West Suffolk Hospital ‘sorry’ after man admitted with knee injury dies
PUBLISHED: 06:00 16 March 2019
Tributes have been made to a Stowmarket Town Council worker who died from a blood clot less than two days after being taken to hospital following a fall.
Paul Easlea, 64, who died in April 2014, has been described as “a warm-hearted, friendly and generous person” by his council colleagues.
An inquest into his death, which took place this week at Suffolk Coroners Court, concluded that he died of natural causes, despite noting that hospital staff missed an opportunity to give him potentially life-saving medication, an act they later apologised for.
The court heard how he was admitted to West Suffolk Hospital following a fall which left him with severe ligament damage to his knee. There was concern he may need surgery so he was not given blood thinning medication at that time.
An inconclusive ultra-sound scan lead to further confusion, but a blood clot risk test was not reassessed.
The following day, Mr Easlea collapsed and despite an emergency resuscitation team working to revive him for over an hour and a half, he was pronounced dead on April 6.
Senior Coroner, Nigel Parsley, concluded that Mr Easlea died of natural causes. He said that it was not known if blood thinning treatment could have saved his life.
A West Suffolk NHS Foundation Trust spokesman said: “Our thoughts are very much with Mr Easlea’s family.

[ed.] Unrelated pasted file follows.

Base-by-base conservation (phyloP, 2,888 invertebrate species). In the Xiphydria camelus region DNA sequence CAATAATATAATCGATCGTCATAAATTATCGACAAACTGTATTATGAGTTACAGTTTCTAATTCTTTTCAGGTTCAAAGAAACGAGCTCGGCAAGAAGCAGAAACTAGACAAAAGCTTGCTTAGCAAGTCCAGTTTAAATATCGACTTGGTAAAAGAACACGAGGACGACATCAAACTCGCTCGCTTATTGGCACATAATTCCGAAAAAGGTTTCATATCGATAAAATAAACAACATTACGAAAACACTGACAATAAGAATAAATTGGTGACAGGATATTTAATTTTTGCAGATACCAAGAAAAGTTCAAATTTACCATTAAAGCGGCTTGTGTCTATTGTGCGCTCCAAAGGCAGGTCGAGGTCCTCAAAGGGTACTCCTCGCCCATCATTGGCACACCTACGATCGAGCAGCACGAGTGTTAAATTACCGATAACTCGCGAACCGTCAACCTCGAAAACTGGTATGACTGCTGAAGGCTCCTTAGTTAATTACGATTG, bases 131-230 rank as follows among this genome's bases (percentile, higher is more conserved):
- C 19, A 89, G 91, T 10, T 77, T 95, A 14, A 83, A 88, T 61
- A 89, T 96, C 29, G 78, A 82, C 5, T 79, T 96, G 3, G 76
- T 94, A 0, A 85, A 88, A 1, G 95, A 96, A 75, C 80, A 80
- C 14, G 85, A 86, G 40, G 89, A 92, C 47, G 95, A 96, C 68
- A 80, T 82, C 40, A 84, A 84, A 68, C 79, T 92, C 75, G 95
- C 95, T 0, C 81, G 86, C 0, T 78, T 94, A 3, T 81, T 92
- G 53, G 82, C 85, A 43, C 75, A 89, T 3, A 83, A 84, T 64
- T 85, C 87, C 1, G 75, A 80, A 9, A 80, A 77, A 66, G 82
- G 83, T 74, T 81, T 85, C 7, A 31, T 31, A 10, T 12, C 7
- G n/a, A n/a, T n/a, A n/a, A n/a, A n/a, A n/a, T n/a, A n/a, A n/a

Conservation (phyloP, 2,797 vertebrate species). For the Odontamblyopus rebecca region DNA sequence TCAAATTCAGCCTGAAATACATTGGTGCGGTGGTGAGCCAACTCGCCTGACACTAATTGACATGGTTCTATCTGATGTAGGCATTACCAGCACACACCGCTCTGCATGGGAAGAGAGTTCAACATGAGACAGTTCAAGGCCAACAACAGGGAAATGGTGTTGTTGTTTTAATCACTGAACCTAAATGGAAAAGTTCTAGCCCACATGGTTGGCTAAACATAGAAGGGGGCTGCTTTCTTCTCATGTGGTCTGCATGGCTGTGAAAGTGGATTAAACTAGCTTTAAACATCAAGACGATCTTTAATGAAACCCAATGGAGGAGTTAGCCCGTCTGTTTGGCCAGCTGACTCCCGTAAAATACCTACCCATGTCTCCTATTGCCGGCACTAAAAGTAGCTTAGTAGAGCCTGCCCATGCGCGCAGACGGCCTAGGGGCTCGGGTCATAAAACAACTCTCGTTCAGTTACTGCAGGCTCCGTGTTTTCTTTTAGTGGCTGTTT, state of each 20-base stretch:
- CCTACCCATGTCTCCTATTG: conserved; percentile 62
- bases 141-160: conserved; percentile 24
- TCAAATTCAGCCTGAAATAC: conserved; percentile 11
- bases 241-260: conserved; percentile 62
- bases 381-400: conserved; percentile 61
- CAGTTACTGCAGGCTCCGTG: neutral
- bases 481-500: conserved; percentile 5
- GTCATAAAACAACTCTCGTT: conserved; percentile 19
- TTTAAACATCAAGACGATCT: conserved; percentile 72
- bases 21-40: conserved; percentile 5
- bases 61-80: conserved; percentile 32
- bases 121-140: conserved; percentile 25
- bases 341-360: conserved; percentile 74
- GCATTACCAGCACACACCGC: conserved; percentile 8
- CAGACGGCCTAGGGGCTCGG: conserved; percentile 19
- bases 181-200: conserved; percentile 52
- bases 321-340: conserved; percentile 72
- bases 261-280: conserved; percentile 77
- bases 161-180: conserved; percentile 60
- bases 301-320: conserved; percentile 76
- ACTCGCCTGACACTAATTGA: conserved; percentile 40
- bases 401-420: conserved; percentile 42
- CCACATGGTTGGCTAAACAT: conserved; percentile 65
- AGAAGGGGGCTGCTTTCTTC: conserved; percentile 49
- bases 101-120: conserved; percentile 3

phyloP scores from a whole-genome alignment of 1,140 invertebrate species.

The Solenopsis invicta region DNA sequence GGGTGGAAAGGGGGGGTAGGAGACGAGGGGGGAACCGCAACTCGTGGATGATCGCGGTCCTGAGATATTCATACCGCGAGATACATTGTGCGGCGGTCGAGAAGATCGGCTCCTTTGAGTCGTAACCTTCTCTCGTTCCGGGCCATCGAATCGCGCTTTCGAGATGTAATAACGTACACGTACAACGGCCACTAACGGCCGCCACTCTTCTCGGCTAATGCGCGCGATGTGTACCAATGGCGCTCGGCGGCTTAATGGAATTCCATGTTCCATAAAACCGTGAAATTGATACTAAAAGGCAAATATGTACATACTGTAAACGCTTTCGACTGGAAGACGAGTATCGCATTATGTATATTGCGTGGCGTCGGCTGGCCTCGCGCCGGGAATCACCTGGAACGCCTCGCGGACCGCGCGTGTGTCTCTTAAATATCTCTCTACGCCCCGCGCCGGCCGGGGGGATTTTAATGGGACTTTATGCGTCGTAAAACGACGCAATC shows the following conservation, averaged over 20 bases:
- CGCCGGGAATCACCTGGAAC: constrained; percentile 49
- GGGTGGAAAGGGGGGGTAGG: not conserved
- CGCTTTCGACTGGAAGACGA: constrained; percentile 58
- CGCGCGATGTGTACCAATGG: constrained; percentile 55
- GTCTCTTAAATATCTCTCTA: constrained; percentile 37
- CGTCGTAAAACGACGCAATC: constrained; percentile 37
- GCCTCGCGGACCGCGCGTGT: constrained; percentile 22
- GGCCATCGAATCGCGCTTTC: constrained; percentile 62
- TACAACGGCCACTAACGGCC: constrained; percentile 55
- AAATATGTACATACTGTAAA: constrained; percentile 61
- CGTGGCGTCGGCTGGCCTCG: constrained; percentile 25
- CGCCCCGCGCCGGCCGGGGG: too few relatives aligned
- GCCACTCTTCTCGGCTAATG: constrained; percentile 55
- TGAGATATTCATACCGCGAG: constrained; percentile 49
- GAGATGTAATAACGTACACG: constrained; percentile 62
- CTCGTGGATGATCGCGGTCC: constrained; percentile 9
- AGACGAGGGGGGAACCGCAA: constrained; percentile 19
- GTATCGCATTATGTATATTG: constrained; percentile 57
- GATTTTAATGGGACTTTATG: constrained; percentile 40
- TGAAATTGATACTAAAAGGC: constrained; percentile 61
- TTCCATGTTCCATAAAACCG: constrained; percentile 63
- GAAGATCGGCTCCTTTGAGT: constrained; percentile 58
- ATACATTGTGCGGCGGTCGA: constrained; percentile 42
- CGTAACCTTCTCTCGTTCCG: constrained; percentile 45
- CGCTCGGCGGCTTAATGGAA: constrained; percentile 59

“It was acknowledged that we cannot know whether, had blood-thinning medication been given, it would have impacted on this sad outcome. However, this medication should have been given to Mr Easlea and wasn’t, and for that we are very sorry.
“Since this sad incident, we have introduced an electronic health record which makes it much easier for us to prescribe, administer and monitor this and other medications. We are confident that this significantly reduces the risk of something similar happening in the future, and hope this offers some comfort to Mr Easlea’s family.”
David Blackburn, Stowmarket Town Council Clerk, said: “Paul was an excellent public servant who quietly went about his work within the town.
“Paul loved his family and helped out regularly at the parish church. He was a warm-hearted, friendly and generous person who is very much missed by us all.”